"All honor to our flag which waves for all our citizens, guarding life, liberty ad the pursuit of happiness, the emblem of our united country—outshining the splendor of any republic of ancient or modern times."
TROY HIGH SCHOOL 43D COMMENCEMENT
On Friday afternoon, the annual promotion exercises of the Troy public schools were held in the High School auditorium. Twenty attendance certificates were awarded. These are issued to students having no marks for tardiness or absence against them for one continuous school year.
The forty-third annual Commencement of the High School was held in the Presbyterian church on Friday evening. The interior was prettily decorated with laurel and green foliage. The hall was well filled with relatives and friends of the graduates, when Dales (?) orchestra of Elmira, struck the initial chord of the march, "School Life," and the graduates took their places on the platform. They were:
Mabel E. CALIFF, daughter of Mr. and Mrs. J. E. CALIFF, of Troy
Donald H. CAMERON, son of the Rev. and Mrs. A. G. CAMERON of Sylvania
John S. PARKE, son of Mr. and Mrs. Albert PARKE of Troy.
Donald S. VICKERY, son of Mr. and Mrs. W. J. VICKERY, of Columbia X Roads.
In scholarship, John Parke lead the class with Donald Cameron second. After music and the invocation by the Rev. E. P. Morse, Mabel Califf read an essay, "The Mountain Whites". After a selection by the orchestra, an oration, "Citizenship", by John Parke, more music, Dr. C. H. GORDINIER of Shippensburg Normal gave the address to the graduates on "Fire". He divided the subject into four parts, the fires of the altar, hearth, industry and education and bade the graduates tend well these fires, for they are the essentials of success.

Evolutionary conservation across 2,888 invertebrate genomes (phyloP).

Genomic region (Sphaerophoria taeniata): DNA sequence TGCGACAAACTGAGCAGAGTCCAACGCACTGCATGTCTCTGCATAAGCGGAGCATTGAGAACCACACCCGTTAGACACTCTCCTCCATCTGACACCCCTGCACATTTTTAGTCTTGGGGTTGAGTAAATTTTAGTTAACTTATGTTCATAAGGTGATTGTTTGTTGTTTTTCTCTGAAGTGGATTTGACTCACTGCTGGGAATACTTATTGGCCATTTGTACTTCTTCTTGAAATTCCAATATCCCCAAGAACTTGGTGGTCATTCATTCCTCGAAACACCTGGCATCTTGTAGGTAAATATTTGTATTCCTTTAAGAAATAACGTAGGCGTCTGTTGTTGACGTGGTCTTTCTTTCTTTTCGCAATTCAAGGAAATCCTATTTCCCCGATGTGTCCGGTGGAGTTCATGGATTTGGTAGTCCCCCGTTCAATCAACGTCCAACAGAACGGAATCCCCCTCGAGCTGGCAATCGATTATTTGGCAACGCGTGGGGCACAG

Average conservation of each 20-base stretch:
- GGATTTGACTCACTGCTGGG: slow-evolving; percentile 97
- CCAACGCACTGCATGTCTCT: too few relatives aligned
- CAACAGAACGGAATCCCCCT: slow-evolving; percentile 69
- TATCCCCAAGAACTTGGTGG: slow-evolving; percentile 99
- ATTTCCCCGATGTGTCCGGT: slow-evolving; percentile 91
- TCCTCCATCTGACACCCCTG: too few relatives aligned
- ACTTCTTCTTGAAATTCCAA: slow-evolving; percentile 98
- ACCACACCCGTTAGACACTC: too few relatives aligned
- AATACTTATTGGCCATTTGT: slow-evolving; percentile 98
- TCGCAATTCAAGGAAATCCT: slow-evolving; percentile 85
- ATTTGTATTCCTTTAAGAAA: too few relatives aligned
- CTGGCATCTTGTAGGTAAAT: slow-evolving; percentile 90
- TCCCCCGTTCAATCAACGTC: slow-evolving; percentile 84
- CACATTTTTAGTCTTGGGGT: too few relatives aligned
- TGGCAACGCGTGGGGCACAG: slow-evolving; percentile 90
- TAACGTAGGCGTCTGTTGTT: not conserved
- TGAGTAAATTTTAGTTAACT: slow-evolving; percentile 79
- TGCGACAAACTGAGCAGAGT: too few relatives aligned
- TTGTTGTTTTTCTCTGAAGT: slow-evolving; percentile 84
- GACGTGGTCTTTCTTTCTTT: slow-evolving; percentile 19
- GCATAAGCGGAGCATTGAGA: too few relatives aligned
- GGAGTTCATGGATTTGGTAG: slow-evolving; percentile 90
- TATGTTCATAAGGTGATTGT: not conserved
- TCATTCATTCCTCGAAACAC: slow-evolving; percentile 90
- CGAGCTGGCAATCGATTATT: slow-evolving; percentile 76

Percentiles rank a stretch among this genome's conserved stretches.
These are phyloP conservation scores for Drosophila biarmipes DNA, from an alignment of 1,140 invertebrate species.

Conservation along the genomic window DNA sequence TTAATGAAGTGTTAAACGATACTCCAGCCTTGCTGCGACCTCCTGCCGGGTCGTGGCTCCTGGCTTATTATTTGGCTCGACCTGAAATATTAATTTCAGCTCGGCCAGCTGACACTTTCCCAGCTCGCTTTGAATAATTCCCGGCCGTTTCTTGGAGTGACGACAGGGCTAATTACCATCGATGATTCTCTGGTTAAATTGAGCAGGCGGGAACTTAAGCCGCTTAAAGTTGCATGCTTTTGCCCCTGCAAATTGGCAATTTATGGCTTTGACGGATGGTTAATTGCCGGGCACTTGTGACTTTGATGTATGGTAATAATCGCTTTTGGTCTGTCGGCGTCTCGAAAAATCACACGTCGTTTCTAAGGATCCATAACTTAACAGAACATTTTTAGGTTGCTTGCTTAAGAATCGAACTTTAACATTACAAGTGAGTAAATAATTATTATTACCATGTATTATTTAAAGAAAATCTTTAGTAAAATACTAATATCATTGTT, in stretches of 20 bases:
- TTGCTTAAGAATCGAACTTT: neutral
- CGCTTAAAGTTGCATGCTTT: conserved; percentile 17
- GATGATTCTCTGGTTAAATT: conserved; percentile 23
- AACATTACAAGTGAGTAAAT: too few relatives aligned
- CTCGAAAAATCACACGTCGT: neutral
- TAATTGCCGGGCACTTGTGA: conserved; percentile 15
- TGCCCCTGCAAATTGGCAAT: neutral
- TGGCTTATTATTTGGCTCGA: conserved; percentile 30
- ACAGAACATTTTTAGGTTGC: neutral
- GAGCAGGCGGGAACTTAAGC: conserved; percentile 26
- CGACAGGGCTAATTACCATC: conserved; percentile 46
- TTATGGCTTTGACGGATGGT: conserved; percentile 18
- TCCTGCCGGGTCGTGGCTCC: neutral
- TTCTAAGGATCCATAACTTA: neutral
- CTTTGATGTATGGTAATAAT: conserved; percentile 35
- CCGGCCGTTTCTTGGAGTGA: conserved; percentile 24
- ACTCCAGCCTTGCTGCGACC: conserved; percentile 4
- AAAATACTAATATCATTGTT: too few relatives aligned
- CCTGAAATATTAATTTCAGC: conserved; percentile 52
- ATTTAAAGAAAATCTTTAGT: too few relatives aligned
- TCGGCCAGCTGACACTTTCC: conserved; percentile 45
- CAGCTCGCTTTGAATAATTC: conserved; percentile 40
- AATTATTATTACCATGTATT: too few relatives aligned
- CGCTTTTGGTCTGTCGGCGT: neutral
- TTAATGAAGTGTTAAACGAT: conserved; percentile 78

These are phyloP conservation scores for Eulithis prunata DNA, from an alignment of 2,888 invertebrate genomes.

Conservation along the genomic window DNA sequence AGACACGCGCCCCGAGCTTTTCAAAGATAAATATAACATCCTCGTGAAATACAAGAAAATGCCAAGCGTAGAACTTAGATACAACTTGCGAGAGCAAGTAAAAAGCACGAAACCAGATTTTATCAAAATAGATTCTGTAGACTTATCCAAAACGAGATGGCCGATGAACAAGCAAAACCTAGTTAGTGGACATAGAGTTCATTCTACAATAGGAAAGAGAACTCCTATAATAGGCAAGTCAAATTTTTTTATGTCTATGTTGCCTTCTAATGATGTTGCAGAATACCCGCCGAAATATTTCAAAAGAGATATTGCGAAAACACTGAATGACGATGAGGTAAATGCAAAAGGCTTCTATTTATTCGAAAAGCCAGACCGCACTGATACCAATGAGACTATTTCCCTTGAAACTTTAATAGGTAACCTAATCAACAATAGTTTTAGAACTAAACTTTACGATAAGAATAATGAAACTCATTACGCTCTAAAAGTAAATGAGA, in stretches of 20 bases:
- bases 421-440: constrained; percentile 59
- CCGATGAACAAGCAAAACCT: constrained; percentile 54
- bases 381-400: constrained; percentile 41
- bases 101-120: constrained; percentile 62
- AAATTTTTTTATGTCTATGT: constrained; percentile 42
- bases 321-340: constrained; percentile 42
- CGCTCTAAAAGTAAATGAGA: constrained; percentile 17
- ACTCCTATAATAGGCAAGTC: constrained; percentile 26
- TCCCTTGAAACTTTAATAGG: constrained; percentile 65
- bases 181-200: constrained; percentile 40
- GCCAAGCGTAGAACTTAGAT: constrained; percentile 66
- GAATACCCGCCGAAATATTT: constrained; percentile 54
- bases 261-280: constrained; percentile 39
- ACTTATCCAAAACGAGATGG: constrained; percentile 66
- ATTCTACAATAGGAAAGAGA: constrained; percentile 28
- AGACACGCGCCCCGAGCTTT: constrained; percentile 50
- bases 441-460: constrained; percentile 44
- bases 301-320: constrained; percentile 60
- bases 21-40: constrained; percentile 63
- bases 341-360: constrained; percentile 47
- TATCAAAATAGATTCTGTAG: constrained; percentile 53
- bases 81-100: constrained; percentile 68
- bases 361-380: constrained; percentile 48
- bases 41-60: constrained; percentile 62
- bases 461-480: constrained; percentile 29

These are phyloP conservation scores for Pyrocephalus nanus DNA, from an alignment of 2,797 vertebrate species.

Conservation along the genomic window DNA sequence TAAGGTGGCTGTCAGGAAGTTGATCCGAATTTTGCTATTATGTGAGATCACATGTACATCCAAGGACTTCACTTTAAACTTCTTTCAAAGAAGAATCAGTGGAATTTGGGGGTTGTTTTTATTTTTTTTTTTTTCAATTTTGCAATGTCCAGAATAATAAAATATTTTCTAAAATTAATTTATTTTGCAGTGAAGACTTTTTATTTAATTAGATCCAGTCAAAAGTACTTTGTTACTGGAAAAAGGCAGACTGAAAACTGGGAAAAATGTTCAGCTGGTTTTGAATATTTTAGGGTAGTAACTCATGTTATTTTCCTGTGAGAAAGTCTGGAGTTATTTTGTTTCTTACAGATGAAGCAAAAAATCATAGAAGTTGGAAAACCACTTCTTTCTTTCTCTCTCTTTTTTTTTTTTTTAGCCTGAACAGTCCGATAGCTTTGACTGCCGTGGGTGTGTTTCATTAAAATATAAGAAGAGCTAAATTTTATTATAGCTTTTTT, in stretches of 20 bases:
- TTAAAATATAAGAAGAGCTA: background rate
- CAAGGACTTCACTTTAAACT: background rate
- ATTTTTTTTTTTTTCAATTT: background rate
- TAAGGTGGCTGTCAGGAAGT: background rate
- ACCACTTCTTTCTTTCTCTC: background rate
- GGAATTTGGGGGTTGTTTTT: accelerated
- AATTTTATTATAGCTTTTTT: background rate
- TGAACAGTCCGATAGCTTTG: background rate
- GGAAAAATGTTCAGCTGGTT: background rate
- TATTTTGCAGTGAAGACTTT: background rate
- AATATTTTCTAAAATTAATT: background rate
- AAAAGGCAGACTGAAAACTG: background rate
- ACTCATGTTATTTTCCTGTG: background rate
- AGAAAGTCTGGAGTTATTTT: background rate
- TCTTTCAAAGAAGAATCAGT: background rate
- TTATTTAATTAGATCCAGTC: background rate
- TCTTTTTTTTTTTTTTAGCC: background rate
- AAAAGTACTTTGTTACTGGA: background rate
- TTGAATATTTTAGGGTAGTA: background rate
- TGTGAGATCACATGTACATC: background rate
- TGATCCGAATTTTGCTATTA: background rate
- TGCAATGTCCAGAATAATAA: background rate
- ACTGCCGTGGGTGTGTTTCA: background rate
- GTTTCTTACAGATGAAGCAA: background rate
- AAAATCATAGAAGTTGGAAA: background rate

Humphrey BEAMAN awarded the B. B. MITCHELL spelling prize to Miss CALIFF and made honorable mention of Rhea BARKER, Elizabeth MORSE and Violet NEWELL. Prof. D. E. Crosley presented the diplomas and the exercises closed with music by the orchestra.
A very pleasant dance was held in Mitchell’s hall immediately after Commencement. The walls were decorated with college and fraternity pennants and evergreen garlands were looped from the corners to the center of the room. Dale’s orchestra furnished music. Among the out of town guests were: Louise WILLIAMS, of Elmira; Kyle Adams of St. Louis; Lorene Jewell of Canton; Messrs. Innes, Thomas and Walters, of Canton.
TROY GAZETTE-REGISTER, TROY, BRADFORD COUNTY, PENN., FRIDAY, JULY 4, 1913
VETERANS’ DEPARTURE FOR GETTYSBURG WAS IMPRESSIVE
A sight that made many forgotten memories come surging back, bringing tears to some and a great pride to others was the departure of the Civil War veterans for Gettysburg Monday.
The older residents recalled when Troy was a recruiting station during the war and squads of soldiers were leaving almost daily, some of them never to return.
Headed by the Troy Engine & Machine band, the grizzled soldiers marched to the station, some erect and strong but many leaning heavily on their canes. DeWitt LAMPMAN was the sole representative of the famous "Bucktail Regiment" and E. F. LILLEY and James VanBUSKIRK were the last survivors of Capt. B. B. MITCHELL’s Company. At the station many comrades joined the marchers. Two sections went through before the train for the Troy veterans came and as they passed the station the windows were lined with grizzled faces. Hats were waved and greetings called back and forth, much as it must have been in wartime. The section for Gustin Post, G.A.R. came at 1:10 p.m., and cheered by the crowd of friends and relatives, about fifty three veterans left for the great reunion.